Polymer chemistry is one of the most important fields of science in the modern age. Our understanding of how polymers work in the mid-twentieth century led to a revolution in materials science, when, for the first time, chemists could fabricate materials with properties they wanted, rather than being constrained to what the natural world had on offer. Polymers have shaped and dominated the world around us ever since.
Professor Krzysztof Matyjaszewski is a world-leading polymer chemist based at Carnegie Mellon University, Pittsburgh, USA. Krzysztof had a promising scientific career from the start, graduating in 1972 with a B.S. and M.S. degree from Gubkin Russian State University of Oil and Gas—whose alumni include several notable mathematicians, as well as Vladimir Sorokin, one of the most popular postmodern writers in contemporary Russian literature—before pursuing a Ph.D. at the Center for Molecular and Macromolecular Studies of the Polish Academy of Sciences in Lodz.
But his most celebrated breakthrough came in 1994 when he and his group developed Cu-mediated atom transfer radical polymerization (ATRP), propelling him onto the international stage of polymer chemistry. Following this now well-used method for controlling polymerization reactions, Krzysztof continues to work at the forefront of polymer chemistry, hoping, he says, to “develop various hybrid materials by covalently linking ‘smart’ polymers with natural products and inorganics to get the best of two worlds.” Furthermore, what excites him most in his field is “precisely controlled polymers with minimal [challenges to the] environment.”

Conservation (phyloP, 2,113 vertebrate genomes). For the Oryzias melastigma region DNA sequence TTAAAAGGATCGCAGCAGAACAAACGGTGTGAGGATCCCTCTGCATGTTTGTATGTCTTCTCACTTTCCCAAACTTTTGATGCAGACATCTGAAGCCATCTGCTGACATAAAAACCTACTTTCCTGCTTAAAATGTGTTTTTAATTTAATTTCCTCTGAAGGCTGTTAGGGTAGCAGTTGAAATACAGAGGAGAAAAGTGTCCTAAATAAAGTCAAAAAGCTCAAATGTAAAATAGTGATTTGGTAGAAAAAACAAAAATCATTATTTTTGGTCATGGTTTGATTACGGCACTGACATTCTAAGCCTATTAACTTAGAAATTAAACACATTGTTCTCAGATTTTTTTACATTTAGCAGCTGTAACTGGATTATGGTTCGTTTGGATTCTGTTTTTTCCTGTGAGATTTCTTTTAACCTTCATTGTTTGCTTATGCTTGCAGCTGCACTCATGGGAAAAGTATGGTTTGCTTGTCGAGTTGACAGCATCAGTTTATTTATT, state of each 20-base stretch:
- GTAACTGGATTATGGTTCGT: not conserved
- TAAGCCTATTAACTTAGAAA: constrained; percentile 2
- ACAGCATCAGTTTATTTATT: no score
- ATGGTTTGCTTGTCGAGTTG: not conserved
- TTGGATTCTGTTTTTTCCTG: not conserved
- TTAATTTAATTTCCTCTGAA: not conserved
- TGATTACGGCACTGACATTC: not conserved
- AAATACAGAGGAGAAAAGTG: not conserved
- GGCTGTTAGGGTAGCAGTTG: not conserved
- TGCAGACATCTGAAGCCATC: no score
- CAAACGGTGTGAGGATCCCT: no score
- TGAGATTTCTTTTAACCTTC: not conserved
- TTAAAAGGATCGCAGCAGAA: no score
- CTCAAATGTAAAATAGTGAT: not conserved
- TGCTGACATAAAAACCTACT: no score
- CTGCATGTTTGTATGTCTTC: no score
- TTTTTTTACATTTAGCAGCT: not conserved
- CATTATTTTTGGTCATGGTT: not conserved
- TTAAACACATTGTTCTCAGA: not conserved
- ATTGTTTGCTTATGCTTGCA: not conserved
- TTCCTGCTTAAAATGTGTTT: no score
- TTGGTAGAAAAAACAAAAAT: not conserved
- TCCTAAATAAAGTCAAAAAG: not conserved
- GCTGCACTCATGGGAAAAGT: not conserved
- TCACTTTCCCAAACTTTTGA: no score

When away from the lab, he likes to read. Staying within his remit of expertise, his favorite recent read is The Alchemy of Air by Thomas Hager, because it “shows how chemistry can change the world and solve some great challenges we face.”
He doesn’t just appreciate the world of chemistry, though, saying he regards Darwin’s theory of evolution and Copernicus’ model of a heliocentric solar system as the most important scientific achievements of all time. Indeed, he would invite these great minds to dinner to discuss such subjects if he could, along with Albert Einstein.
It is not clear, however, if he would cook the dinner or just serve it; when asked, Krzysztof said he would be a waiter if not a scientist!